In recent days I have been pondering the fact that some people and some feminists seem to see the issues of religious faith and belonging to be rooted in birth, family, and community, while for others the question of belonging to a religious community hinges on belief and judgments about the power exerted by religious institutions. What accounts for this difference in the way we view religious belonging?
Recently I watched The Secret History of Sex, Choice and Catholics, a film featuring Roman Catholic feminists and ethicists who dissent from the Roman Catholic hierarchy’s views on contraception, abortion, and homosexuality. At the beginning of the film those interviewed state almost univocally that for them being Catholic stems from having been born Catholic. These Catholic dissidents continue as Catholics, even though they disagree with major portions of Roman Catholic teaching. It may have been because they were not asked, but most of them did not name reasons of belief for remaining Catholic.
Thus the viewer did not learn the theological reasons these progressive Catholics stay in the church. I wondered: Do they believe that salvation occurs only through Jesus as the Christ? Do they believe in original sin? How do they feel about the God of Exodus and the prophets who achieves his will through violence or the Christian doctrine of hell? I also wanted to know how they justify being part of an institution that, as June Courage stated on these blog pages, is responsible for the deaths of women and children through its contraception and abortion policies just as surely as if it were bombing their homes in an unjust war.
I suspect that the answer these Roman Catholic theologians and ethicists would give begins something like this, “If we do not stay to challenge the church hierarchy, who would?”
I know that my answer to this question is: “I cannot. I cannot ally myself with a church that is doing so much evil in the world, especially since I do not believe salvation comes through Christ, that the world is mired in original sin, or that the Bible sheds any particular light on the problems the world faces today.”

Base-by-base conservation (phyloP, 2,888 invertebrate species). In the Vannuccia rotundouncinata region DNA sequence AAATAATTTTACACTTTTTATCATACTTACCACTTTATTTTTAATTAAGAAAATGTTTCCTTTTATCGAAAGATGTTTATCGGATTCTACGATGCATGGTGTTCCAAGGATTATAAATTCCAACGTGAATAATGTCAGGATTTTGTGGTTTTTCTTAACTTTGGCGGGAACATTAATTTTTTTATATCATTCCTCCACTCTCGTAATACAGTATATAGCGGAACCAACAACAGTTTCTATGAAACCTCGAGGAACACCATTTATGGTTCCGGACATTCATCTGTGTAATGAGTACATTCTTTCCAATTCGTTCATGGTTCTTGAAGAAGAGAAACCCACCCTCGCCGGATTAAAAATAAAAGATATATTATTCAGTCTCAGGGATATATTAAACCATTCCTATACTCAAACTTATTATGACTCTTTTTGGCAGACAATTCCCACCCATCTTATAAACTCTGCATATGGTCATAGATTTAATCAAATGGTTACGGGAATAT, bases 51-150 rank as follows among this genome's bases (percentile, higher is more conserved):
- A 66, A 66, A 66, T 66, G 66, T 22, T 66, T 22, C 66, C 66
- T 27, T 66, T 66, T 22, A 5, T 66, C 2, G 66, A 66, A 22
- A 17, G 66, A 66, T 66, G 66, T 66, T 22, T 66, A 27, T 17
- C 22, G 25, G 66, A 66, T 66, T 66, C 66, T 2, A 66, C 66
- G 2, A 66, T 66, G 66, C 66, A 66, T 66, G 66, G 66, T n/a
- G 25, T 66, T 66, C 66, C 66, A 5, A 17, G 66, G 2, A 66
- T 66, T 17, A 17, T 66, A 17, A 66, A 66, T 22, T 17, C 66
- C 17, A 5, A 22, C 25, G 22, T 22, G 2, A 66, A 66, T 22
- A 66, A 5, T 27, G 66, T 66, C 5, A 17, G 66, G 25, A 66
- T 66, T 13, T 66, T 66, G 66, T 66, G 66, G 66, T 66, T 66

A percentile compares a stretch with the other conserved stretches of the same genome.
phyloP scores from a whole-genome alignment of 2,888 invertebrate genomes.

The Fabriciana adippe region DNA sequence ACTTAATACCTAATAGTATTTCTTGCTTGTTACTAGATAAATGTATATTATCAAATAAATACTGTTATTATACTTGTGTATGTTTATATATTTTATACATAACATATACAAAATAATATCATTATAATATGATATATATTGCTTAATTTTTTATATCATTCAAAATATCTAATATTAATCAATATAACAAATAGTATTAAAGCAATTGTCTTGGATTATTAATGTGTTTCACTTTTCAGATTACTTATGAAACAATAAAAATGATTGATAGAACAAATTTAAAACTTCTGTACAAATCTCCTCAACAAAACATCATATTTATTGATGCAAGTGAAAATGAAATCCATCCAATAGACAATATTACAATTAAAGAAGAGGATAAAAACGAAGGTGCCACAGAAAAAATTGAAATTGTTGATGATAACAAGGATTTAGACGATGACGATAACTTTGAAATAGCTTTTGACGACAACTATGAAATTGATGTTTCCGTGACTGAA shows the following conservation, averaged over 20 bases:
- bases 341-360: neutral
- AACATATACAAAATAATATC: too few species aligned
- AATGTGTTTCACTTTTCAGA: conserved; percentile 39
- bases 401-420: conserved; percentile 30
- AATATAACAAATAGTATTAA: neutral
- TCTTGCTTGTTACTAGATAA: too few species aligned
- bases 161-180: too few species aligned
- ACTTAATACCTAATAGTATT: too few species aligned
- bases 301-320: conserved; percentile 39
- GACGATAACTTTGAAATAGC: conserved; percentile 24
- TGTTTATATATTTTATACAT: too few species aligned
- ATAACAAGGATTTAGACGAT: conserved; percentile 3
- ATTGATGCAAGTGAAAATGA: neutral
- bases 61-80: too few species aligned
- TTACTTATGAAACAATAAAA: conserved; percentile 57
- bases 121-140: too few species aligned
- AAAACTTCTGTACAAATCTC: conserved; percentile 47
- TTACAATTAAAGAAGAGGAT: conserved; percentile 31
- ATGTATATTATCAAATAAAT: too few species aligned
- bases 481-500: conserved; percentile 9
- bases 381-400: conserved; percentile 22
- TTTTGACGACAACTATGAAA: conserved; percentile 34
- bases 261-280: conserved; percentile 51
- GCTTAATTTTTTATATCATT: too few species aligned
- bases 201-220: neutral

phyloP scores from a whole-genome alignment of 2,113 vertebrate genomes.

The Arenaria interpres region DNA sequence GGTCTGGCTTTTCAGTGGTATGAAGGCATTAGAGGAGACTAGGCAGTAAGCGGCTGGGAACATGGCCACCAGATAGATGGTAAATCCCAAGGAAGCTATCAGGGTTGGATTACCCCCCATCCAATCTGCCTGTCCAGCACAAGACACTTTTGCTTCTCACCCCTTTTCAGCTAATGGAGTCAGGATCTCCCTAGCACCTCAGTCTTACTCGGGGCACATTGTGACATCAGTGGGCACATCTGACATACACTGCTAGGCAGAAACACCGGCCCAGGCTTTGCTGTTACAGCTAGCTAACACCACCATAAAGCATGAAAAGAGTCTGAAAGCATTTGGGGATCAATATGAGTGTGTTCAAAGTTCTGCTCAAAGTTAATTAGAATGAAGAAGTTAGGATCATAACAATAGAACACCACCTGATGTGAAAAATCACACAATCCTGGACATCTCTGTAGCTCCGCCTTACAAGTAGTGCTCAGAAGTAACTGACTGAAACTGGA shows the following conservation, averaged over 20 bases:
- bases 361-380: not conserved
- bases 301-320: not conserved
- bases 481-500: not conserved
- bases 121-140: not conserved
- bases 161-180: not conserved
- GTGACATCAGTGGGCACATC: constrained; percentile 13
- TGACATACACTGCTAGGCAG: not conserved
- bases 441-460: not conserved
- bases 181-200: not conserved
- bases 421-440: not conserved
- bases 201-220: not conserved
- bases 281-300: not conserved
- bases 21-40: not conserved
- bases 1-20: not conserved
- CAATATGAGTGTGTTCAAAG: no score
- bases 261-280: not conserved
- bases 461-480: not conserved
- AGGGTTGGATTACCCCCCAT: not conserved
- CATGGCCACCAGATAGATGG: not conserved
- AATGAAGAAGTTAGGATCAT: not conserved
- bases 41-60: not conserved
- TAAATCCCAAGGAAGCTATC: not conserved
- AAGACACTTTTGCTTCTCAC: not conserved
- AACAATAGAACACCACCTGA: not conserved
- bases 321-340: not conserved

Of my four grandparents, two were Roman Catholic. My recent genealogical research has revealed that three of my eight great-grandparents were Roman Catholic, while the other five were most likely descended from Huguenots. Huguenots were French followers of Jean Calvin who were driven out of France in the late 1500s. My presumed Huguenot relatives settled in Lorraine and Saarland in the Palatinate, in Belgium before moving on to Sweden, and in Mecklenberg, Germany, with another branch of them stopping briefly in Holland and England before moving to the British Colonies in America in the early 1600s.
Huguenot Calvinists believed in total depravity and divine predestination, doctrines I find repugnant. But they also believed in a more direct relationship between God and the individual than their Catholic forebears. They put their “belief” before birth, family, and community. They were willing to distance themselves from family and even to uproot themselves from the places of their birth, because of their beliefs.*
In this I am their heir. I have followed my own inner light and in so doing have cut myself off from home, family, and community. Belief and following my own inner authority are important to me. I do not believe in original sin or salvation through Christ, and I find too much to disagree with in the Bible to ally myself with it. My choices have sometimes felt lonely. But they are the only choices that I in conscience could make.
I wonder if there is a Huguenot temperament or a Huguenot gene** that I have inherited. If so, it is a gene or temperament that finds it difficult to compromise belief or to ally oneself with religious institutions with which one disagrees.
*Thanks to Cristina Nevans for a conversation that helped me to clarify which aspect of the Huguenot story I identify with.
**I do not mean there is a gene that creates Huguenots, but rather suggest that there may be enculturated or inherited tendencies to be uncompromising, to look for certain kinds of clarity, or to be unwilling to defer to authority.
Carol P. Christ is a founding mother in the study of women and religion, feminist theology, women’s spirituality, and the Goddess movement. She has been active in peace and justice movements all of her adult life. She teaches online courses in the Women’s Spirituality program at CIIS. Her books include She Who Changes and Rebirth of the Goddess and the widely used anthologies Womanspirit Rising and Weaving the Visions. One of her great joys is leading Goddess Pilgrimages to Crete through Ariadne Institute.
This essay was originally published in Feminism and Religion
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